Capcom's ardour for DmC: Devil May Cry studio Ninja Theory hasn't cooled since the publisher touted that "25-year wisdom transplant" to the Cambridge-based independent last August. Speaking to VG247, Capcom US producer Alex Jones has praised Ninja Theory's "proven track record of delivering quality products", and says he's keen for the relationship to continue.
"These guys have been amazing," Jones began. "Like most developers would had three or four random guys from Japan show up at some point and start lecturing them about how to do stuff, and it might not have gone as well.
"But the Japanese guys are super-open about knowing what Ninja Theory did well and leaving them alone to do that, and the Ninja Theory guys were really good about knowing that there is almost 30 years of fighting game experience at this table and thinking, 'We should probably listen to them.'"
According to Jones, veteran Capcom designers spent "a week out of every month" tutoring Ninja Theory during DmC's development. The results, by our lights at least, are palpable - the new game is a complex, testing beast, though perhaps not quite as complex or testing as the fearsomely inaccessible Devil May Cry 3.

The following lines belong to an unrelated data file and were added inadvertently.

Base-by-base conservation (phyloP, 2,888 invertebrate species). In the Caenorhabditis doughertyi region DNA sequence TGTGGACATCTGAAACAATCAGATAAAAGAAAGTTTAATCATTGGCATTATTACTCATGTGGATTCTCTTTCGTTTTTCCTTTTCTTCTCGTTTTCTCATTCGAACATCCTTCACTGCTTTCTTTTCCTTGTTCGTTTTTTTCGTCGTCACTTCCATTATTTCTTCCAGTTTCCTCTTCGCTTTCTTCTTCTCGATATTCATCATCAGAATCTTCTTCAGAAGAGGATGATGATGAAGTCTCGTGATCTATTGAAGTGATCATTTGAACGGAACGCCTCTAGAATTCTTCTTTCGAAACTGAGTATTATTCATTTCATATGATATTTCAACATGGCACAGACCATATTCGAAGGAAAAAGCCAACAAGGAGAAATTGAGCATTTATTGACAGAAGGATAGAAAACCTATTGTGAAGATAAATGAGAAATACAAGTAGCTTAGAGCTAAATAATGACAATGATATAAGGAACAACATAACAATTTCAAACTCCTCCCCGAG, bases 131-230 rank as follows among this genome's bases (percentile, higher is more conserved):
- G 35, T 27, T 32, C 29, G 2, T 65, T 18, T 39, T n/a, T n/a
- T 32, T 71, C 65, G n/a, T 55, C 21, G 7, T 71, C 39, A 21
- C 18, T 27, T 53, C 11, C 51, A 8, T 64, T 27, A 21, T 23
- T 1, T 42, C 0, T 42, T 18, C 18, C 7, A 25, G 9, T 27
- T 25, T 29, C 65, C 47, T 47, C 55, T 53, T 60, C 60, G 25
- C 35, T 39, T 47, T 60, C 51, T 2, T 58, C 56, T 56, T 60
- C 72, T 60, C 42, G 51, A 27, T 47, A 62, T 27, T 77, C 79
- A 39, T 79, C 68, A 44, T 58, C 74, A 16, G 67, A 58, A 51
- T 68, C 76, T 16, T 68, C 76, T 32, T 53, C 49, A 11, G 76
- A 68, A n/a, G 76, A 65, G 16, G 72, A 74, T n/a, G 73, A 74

"There are very few good independent developers, and if you get the chance to lock one or two down and continue to work with them, as a publisher you have to do that," Jones commented, when asked whether future collaborations were possible.
"Because firstly you'll never have enough internal capacity - given the expense involved in making games - to keep your portfolio level where it needs to be. Guys like Ninja Theory and Dontnod who - in the case of Ninja Theory have a proven track record of delivering quality products more or less on time, and at an expected level of quality - I mean yeah, you have to keep working with those guys."
Ninja Theory's communications manager Dominic Matthews is similarly upbeat about things. "There's a lot of talent on both sides," he told the site, "and I think like Alex said, Capcom has got such a rich heritage in fighting games - probably better than anyone else in the world - so it's humbling for us to work with these people who know these things so well."
Where Capcom brought combat expertise, Ninja Theory contributed storytelling prowess and a distinct visual style. "What we bring to the table is a different set of skills - story-telling, visuals, action gameplay that we've shown in out previous games - and there is huge mutual respect," Matthews explained.
"The partnership between Capcom and Ninja Theory is very strong, and actually we're quite similar in many ways because we have such high standards on both sides that we both know we're pulling in the right direction.
"We've got amazing designers who have worked on this for three years, but we've also had amazing partners at Capcom with Itsuno-san, who was director on previous Devil May Cry games and who held our hands at the start, and helped us get this exactly right."
Only a few days to go till our review. Any score predictions?